Tunstalll residents feel 'unsafe at home' in wake of crime and antisocial behaviour
FAMILIES are urging a charity to install a barrier on its car park after claiming the site is attracting boy racers and drug users.
Residents living near the Salvation Army car park, in Tunstall, have been left frightened in their own homes.
Their complaints include boy racers, drug dealing and couples parking on the Goodfellow Street car park to have sex.
In one of the latest incidents an out-of-control car ploughed through a fence panel and ended up just yards from a set of bungalows.
Panasonic Store Camera•20x Optical Zoom LEICA DC Lens from 24mm...View details
What Digital camera Gold award winning DMCTZ40
SAVE £20 off our store price ONLY with this voucher
Plus you can also claim a SD card or spare battery
Choice of colours, free parking behind store
Terms: Print this voucher and hand in at Panasonic Store Hanley to save £20 off our store price ONLY £269.90
Contact: 01782 342609
Valid until: Friday, May 31 2013
The problem particularly affects tenants in Holland Street who live opposite the car park.
Mother-of-four June Ferrell, aged 74, said: I have lived here about 14 years and it just keeps getting worse.
"There are a lot of older people who live in these homes and it is concerning for them.
"Recently a car was set on fire on the car park and it is scary to think that the flames could have easily spread."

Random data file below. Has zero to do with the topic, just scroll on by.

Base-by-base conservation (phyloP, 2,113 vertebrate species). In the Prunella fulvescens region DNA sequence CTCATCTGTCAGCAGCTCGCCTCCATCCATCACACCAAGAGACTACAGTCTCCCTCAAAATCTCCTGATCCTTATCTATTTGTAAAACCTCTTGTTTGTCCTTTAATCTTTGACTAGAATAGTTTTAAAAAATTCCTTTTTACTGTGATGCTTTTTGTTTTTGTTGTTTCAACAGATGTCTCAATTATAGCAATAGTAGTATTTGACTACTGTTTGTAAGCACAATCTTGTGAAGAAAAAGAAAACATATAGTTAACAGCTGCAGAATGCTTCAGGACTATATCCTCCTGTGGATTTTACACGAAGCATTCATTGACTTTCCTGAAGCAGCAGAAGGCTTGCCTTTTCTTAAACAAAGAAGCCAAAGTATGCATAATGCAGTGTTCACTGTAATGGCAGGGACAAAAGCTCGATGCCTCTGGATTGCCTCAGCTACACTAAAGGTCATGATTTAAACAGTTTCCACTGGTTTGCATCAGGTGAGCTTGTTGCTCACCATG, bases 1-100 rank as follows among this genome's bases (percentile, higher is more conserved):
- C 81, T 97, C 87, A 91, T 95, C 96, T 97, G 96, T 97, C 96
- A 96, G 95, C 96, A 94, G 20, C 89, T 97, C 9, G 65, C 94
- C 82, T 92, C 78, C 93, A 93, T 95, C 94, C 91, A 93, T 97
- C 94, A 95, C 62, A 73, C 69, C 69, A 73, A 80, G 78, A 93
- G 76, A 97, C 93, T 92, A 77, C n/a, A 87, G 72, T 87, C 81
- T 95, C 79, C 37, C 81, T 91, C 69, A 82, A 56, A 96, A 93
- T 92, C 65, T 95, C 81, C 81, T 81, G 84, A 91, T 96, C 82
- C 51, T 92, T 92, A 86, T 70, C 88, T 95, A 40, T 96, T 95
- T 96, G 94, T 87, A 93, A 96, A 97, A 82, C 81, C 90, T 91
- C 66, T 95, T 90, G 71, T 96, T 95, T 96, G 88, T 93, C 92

Neighbour Joan Ravenscroft, aged 79, who has five grandchildren, said: "There are always cars racing up and down.
"It makes us feel unsafe in our own homes.
"It isn't something that we want on our doorstep."
Graffiti has been scrawled across the floor of the car park and empty alcohol bottles and drug syringes have been dumped by the fence panels.
The fencing and adjacent homes are owned by Staffordshire Housing Group.
It will cost £170 to repair the fence panel.
Anti-vandal paint will also be applied to the fencing to try to boost security.
Housing manager Dave Allcock said: "We work very closely with the police in Tunstall to deal with any issues that are reported to either of us.
"If any residents have concerns about anti-social behaviour we encourage them to let us and the police know so we can help."
The Salvation Army building, in Dunning Street, is used as a church and for community activities.
A Salvation Army spokesman said: "We are part of the community and take every concern about any anti-social behaviour seriously.
"Tunstall Hall is a community facility and we serve all the community in the area.
"We have a close working relationship with the police, the local authority and Staffordshire Housing to ensure that together we can defuse any difficult situation that may arise.
"We would encourage any local resident to come and speak to us and the police if they believe there is any anti-social behaviour."
Police have stepped up patrols following the residents' complaints.
Sergeant Paul Clarke, of Staffordshire Police, said: "We have recently been made aware of some anti-social behaviour issues on this car park.
"To identify exactly what the issues are officers will be carrying out increased high-visibility patrols and talking to residents. We can then work together with local people and relevant partners to resolve their concerns.
"We treat all reports of anti-social behaviour seriously and I would encourage people with concerns to speak to their local officer, or call us on 101."